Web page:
Jennifer is 42. Single mom. 2 kids. Pays attention to her health. Had a full medical in October. Including a breast exam. Because of her age, her doctor gave her a referral slip for the breast screening clinic. She booked her appointment… nearest date was end of March…five months later. By January, during her regular self exam she found a lump the size of a golfball.
Heart in her throat, Jennifer made a doctor’s appointment, explaining what she’d found. Both nurse and doctor expressed surprise. Jennifer had had a full breast exam. Her doctor booked an emergency mammogram for a few days hence. She had the mammogram and an ultrasound and a biopsy the same day. The ultrasound identifed four more growths. These did not appear in the mammogram. All in the same appointment, Jennifer was told they were benign.
But before any of the tests occurred, Jennifer was called in for a breast exam with Nurse Judy. “It was the best part of the whole experience. I learned from her that I wasn’t self-assessing in the right way. She gave me an incredible amount of knowledge plus she eased my mind. She explained the difference between first degree or high risk (mother or sister) and a lesser risk like cancer in a more removed relative,” says Jennifer.
“She did the exam and showed me how to properly do a full breast exam; that’s when I realized I wasn’t doing it right. I hadn’t had good instruction.
“I believe this is a 100% necessary service.”
This week, March 2, six weeks after her RVH day, Jennifer received a letter from RVH Breast Clinic saying the mammogram found nothing.
You get your letter… time for your biannual breast screening. Please call and book your appointment. It’s a letter most women don’t ignore. After all, what a fabulous service offered at our own hospital.
For women, especially those over 50, checking for cysts, growths, unfamiliar masses… it’s anxiety coupled with confidence if you’re on your way to the RVH breast screening area. Comfy sofas, great reading material, and all of us lined up like bookends in those lookalike flowered gowns. It’s a place of polite comfort where women are united briefly by their anatomy.
And whether we’re greeted and cared for by Margot, Brenda, Lynda, Donna, Margaret or Judy, we’re cared for by a woman who’s a nurse and who has an expertise in breasts of every shape, size, and density.
Breasts… giver of life to our babies… cause of death for many of us later on.
While the treatment of breast cancer continues to enjoy increased success, the numbers of deaths are still high enough to strike fear in the soul of any woman who hears the phrase… ‘we’d like you to come in for an ultra sound’ or ‘just come up to xxth floor for a minute,’ it remains a very real threat.
So, last week when Royal Victoria Hospital announced that it’s purchased new software that will provide more timely diagnosis for high risk women in the region, it seemed like a good thiing. However, reading between the lines leaves lots of concern.
The software, attached to MRI technology, is not part of an ordinary mammogram. What’s a high risk woman? The article and the press release doesn’t say.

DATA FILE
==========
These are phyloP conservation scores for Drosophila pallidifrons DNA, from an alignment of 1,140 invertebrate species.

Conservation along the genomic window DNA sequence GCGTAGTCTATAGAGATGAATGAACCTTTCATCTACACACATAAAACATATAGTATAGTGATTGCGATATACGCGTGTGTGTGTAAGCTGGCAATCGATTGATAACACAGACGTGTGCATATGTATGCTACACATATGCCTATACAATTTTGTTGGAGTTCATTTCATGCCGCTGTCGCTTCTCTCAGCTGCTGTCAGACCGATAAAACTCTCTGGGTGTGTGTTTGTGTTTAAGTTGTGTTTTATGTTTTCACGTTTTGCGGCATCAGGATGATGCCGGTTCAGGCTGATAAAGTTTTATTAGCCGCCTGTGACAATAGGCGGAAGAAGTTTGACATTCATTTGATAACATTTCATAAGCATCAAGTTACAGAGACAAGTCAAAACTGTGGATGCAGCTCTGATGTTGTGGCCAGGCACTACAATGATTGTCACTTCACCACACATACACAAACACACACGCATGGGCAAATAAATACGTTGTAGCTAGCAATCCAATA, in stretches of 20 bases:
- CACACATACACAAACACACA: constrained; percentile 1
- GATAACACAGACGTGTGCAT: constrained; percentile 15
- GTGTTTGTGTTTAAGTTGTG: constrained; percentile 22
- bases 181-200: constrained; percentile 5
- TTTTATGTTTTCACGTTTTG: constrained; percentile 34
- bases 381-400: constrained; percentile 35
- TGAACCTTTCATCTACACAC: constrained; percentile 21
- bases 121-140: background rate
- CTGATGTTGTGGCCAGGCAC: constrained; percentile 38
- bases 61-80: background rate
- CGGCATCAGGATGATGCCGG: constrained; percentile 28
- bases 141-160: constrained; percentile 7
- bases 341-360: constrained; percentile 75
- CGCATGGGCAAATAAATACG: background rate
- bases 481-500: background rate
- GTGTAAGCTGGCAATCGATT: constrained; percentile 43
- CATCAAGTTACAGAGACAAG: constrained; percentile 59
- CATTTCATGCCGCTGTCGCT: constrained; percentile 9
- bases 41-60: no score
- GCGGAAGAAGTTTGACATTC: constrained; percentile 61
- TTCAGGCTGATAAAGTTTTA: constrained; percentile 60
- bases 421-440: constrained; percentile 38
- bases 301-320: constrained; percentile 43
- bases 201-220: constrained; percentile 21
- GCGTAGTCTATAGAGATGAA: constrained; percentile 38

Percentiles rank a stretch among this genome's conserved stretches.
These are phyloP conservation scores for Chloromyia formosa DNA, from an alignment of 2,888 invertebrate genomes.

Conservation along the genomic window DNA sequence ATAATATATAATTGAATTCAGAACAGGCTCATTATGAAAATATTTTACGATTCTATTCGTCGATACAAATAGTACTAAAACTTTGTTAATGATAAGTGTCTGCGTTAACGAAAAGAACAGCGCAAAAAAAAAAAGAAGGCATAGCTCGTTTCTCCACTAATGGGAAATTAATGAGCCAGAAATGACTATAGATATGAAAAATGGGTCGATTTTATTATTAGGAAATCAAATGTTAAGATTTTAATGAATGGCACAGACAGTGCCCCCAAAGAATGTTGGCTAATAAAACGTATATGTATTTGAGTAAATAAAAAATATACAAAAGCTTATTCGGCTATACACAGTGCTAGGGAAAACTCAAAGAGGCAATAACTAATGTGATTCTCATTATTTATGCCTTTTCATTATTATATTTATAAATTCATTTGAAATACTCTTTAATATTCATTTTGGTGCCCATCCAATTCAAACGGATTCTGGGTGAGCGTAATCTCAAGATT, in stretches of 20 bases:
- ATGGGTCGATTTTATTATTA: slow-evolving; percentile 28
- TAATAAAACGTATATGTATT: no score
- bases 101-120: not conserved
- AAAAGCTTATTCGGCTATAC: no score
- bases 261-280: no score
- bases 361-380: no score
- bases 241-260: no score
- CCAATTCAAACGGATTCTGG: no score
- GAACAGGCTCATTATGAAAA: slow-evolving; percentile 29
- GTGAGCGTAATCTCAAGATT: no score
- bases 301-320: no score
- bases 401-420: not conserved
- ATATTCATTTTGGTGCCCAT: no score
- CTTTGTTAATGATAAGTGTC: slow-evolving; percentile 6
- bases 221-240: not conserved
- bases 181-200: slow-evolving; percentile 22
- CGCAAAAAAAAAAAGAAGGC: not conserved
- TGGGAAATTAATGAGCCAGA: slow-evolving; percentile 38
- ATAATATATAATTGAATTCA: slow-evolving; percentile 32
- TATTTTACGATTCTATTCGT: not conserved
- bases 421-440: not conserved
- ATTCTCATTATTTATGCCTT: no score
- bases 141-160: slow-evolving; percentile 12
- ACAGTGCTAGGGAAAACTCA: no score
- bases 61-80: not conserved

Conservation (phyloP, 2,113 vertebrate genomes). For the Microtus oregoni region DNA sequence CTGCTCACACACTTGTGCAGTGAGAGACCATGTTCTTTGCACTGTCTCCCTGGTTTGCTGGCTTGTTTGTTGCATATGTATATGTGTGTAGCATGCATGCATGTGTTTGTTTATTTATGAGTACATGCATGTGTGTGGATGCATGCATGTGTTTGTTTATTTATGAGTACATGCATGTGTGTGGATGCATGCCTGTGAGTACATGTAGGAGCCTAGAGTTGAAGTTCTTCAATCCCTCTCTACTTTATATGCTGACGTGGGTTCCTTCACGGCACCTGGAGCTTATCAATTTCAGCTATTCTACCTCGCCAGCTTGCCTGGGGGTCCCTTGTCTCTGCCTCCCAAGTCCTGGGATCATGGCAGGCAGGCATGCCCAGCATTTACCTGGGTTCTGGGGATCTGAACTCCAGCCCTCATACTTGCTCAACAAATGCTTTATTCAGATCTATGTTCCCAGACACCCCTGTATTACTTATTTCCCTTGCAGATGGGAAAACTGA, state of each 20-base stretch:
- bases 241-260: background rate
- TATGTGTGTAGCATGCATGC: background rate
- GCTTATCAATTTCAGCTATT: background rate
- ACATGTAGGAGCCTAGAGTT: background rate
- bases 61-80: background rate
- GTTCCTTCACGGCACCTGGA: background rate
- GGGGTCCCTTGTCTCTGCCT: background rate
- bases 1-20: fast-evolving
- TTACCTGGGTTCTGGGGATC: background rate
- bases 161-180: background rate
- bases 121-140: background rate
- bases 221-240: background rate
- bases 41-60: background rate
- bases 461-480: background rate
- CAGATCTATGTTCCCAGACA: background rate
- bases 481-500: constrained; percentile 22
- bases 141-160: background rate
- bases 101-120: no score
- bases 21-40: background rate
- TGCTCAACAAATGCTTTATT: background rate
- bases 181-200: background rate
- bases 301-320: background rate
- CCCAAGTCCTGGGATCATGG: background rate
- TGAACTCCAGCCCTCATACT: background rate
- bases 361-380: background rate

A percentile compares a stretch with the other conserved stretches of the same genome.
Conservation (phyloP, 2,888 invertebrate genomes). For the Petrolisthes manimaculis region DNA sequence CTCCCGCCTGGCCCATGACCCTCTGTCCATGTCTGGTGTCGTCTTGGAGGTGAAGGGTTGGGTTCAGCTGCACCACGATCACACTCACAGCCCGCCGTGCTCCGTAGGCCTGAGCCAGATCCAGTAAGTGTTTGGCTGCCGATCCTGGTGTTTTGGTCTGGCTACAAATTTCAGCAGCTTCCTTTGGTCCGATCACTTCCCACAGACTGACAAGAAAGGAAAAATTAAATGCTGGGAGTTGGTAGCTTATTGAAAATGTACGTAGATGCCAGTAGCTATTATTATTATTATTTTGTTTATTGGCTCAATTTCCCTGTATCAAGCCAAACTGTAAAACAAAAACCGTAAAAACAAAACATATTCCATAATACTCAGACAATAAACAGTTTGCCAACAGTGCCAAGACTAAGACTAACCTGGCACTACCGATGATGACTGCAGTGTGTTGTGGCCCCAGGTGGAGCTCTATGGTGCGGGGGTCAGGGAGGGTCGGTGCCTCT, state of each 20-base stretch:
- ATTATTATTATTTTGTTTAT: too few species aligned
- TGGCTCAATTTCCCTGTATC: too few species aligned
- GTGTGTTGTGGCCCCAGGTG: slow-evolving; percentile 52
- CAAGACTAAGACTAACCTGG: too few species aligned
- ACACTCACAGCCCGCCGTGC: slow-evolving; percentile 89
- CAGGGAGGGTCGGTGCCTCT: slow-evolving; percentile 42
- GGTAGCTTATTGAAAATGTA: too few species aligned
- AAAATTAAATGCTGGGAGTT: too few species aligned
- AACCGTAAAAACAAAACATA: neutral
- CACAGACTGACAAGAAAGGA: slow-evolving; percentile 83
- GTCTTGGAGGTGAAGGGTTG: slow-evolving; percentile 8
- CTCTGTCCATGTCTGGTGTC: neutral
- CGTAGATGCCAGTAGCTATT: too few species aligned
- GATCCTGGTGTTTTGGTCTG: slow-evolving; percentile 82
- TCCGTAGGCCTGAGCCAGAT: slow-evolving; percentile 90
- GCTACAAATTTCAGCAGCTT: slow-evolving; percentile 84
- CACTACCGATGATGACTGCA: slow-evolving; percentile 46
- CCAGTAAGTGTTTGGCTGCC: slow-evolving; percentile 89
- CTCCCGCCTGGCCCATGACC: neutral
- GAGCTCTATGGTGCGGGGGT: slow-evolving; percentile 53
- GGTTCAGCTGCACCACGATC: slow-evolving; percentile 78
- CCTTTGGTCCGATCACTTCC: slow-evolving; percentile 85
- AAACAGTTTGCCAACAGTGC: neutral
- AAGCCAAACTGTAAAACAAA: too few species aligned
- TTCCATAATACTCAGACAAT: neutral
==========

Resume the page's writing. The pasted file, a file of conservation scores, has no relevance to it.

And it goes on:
As a low-risk woman who has a family doctor and pays attention to regular screening, I’m likely not ever to see the inside of an MRI. But my concern centres around the fact that right now every woman who goes in for breast screening, regardless of ‘risk’, gets a mammogram AND a breast exam by an expert who does at least 20 of those exams every day. Those nurses (there are six of them, full or part time doing this at RVH now) know what they’re looking for. And because they see EVERYONE, unless a woman refuses, it’s a universal opportunity for every woman regardless of age, doctor affiliation, risk history, culture or language barrier. It catches everybody. On average, the breast screening clinic (and breast exam component) sees about 60 women every day.
RVH feels, though, that the mammogram is the best test, and test enough to indicate if there’s a reason to go further… to the newly hopped-up MRI. Bryn Pressnail, Clinical Director of RVH Cancer Care Program says that RVH is following guidelines identifed through Cancer Care Ontario, citing a 2002 study that identifed mammograms as the most reliable test for breast irregularities. It is his hope that women without family doctors will continue to get referred through after hours clinics.
“If a woman is over 50 and doesn’t have a doctor, she can call and book a breast screening appointment on her own volition.” says Suzanne Legue, Senior Director, Corporate Communications at RVH.. Women under 50 who can’t get to a family doctor can go to an after hours clinic and get referred for a mammogram. Legue also ays it’s important for women to know their own breasts and continue to do breast self exam.
But the reality is the breast exam portion of the Ontario Breast Screening service is no longer going to be available. It ends in three weeks, at the end of March.
So, it’s really two issues… we have wonderful new software but it’ll only be available to women identified as high risk. We have the mammogram, which Cancer Care Ontario says is still the reliable test for breast irregularities. Not in Jennifer’s case.
It’s a move to technology, it’s a move to reduce budgets; it’s a move to looking at statistical analysis and designing service around it. It’s a move away from the human element. We won’t have those nurses whose touch, whose practiced hand might identify that element that moves a woman from low to higher risk.
This is not to undervalue the power behind a computerized device with incredible capabilities. But there’s strong pull for the human factor, too. In a community where there are so many commuting women, sole support women with kids and no doctors, I just wonder… and hope.